Last month, the York Bunkhouse was relocated from the lot adjacent to the Britannia Mine Museum.
The York was constructed as a bunkhouse for miners in 1936 and stands as a reminder of the social values and workers' way of life at Britannia Beach. Its construction occurred after a brief period of unrest in the 1930's over the living conditions of those working in the mines. The building was also made possible by a provincial increase in the price of gold that had a profound impact on the growth of mining in general.
The York was built as a two-story, rectangular building with a gable roof and access to the upper and lower levels via exterior staircases on the northern end. Constructed within the original street grid pattern established at the turn of the century, the building has aesthetic value as an intact example of a utilitarian building for miners' accommodation.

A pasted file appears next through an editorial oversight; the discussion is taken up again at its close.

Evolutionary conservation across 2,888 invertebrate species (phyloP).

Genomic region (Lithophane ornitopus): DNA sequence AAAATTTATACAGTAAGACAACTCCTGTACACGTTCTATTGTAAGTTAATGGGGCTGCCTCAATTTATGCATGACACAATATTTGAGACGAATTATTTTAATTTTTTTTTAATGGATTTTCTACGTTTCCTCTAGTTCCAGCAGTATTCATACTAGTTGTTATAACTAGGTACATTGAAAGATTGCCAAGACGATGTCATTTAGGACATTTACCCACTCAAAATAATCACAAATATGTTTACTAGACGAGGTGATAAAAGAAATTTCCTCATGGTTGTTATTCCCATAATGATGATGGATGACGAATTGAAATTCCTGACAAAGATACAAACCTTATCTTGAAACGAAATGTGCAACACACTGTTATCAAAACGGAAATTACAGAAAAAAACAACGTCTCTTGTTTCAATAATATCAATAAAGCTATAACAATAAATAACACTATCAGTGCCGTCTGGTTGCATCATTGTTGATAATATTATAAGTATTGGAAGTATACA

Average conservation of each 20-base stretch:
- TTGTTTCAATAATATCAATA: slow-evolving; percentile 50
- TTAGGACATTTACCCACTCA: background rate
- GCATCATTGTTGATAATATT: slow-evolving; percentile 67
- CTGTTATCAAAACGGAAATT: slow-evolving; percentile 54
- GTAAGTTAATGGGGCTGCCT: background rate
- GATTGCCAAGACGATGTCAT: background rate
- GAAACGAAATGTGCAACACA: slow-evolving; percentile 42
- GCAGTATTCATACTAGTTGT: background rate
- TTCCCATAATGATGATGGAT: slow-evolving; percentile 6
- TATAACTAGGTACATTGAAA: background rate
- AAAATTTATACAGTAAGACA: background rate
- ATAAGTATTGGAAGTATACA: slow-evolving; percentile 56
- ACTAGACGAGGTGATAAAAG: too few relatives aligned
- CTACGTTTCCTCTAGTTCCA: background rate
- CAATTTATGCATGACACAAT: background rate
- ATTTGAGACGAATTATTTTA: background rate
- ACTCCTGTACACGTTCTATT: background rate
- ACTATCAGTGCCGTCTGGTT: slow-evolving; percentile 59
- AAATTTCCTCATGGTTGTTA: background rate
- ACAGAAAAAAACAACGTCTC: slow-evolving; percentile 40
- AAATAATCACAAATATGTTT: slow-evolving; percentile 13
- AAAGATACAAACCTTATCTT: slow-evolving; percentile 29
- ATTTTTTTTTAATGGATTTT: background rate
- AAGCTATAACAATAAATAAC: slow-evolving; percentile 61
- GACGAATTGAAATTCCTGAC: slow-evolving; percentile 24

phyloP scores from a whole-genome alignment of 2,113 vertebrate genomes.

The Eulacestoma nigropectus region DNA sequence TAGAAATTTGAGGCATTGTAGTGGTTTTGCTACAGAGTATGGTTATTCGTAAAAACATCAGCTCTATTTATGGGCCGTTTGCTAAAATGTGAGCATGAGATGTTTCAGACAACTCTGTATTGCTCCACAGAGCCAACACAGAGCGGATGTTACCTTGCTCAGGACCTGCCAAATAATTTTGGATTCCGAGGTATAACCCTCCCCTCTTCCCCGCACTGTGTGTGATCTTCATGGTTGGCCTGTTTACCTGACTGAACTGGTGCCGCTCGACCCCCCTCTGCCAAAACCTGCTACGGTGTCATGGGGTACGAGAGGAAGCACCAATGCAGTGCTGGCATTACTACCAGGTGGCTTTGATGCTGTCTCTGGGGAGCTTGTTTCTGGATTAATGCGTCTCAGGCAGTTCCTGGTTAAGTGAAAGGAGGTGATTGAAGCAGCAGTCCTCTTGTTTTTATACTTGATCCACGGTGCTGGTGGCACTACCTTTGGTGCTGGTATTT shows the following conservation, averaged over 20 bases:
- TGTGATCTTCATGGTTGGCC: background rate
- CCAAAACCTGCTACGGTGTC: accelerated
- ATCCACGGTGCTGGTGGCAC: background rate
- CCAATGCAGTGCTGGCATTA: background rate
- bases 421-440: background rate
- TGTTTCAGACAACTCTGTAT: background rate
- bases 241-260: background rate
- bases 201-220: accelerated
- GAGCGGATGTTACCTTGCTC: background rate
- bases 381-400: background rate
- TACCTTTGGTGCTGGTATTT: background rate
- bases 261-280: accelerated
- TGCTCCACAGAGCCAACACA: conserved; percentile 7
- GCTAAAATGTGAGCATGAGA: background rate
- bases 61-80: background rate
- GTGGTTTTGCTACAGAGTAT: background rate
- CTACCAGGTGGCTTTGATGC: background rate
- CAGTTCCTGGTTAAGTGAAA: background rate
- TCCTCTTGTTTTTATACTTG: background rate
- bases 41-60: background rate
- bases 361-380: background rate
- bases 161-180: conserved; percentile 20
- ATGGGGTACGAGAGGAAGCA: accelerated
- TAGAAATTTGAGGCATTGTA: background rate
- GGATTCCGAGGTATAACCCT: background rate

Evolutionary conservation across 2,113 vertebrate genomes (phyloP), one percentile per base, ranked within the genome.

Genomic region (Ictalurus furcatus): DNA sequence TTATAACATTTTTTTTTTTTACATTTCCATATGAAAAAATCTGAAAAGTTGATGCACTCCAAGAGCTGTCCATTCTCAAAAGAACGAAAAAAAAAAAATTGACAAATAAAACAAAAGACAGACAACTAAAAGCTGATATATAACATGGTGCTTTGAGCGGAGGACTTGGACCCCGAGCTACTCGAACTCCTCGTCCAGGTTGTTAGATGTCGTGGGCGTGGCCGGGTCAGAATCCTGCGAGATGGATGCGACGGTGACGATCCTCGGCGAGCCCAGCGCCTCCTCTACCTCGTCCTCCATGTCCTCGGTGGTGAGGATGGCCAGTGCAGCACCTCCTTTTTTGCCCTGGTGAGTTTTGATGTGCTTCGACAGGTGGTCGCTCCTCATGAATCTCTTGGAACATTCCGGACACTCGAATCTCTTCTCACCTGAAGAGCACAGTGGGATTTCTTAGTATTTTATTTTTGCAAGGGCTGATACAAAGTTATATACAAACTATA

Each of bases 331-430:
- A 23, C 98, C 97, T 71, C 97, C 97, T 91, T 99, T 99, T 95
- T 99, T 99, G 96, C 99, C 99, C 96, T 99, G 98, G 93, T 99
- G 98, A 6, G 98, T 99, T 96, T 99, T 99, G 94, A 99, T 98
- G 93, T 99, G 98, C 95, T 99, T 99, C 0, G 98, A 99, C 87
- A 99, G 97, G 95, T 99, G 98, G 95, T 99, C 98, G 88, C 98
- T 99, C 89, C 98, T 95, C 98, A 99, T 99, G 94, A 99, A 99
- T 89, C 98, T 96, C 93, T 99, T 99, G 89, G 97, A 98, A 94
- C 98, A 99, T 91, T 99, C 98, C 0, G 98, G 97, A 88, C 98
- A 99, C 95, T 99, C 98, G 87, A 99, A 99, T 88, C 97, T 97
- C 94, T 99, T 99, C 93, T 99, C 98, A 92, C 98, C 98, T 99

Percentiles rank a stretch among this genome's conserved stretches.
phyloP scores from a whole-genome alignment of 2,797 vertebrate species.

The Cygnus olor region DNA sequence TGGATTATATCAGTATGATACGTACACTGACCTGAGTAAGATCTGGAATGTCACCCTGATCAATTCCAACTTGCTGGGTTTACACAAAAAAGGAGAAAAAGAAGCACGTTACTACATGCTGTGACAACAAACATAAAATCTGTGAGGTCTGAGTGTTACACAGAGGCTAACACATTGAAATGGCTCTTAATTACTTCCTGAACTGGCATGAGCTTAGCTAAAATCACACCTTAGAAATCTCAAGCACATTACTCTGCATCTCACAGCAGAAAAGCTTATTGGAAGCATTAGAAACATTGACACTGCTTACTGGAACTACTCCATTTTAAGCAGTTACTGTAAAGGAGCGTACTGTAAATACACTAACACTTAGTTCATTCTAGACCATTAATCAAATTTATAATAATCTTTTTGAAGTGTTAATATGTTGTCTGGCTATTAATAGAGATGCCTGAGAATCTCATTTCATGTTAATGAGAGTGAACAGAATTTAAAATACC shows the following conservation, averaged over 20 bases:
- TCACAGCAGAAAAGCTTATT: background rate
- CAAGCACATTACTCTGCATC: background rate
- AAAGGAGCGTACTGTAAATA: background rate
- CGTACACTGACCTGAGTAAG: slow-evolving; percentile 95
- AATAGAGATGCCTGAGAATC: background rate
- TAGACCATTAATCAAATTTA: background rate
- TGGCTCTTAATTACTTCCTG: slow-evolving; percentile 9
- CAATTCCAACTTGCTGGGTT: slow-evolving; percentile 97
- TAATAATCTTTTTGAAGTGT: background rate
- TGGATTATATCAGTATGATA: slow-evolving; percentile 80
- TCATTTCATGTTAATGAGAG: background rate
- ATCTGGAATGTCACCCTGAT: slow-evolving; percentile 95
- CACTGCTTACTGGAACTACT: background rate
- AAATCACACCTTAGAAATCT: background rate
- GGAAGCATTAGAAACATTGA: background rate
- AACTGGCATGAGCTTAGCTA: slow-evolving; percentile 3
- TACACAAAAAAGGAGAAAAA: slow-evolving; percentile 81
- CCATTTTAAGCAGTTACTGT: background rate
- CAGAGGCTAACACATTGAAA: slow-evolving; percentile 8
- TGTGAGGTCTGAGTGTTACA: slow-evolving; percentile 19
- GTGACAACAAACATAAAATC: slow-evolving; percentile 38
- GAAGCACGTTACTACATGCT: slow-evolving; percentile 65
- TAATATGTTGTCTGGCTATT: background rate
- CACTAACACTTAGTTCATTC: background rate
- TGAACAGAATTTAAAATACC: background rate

Alongside its counterpart, the Ritz, both named after well-known hotels of the era, the York is an example of a bachelor's quarters. These bunkhouses were centrally located for ease of access to the site and operated as shift-beds, where miners who worked opposing shifts would take turns sleeping in the same bed.
Because of their historical significance, in addition to their solid construction and well-maintained upkeep, many of the original buildings from Britannia Mine are on-site at the Britannia Mine Museum. For example, the A-Z Exhibit building used to house managerial and administrative offices. The Engineering Building was built as a bunkhouse, and the cottages were moved from Mount Sheer to their current locations in 2009 during the site renovations.
The Britannia Mine Museum is home to many pieces of living history. Come see the exhibits, housed within our on-site heritage buildings, and learn more about the history of Britannia Beach.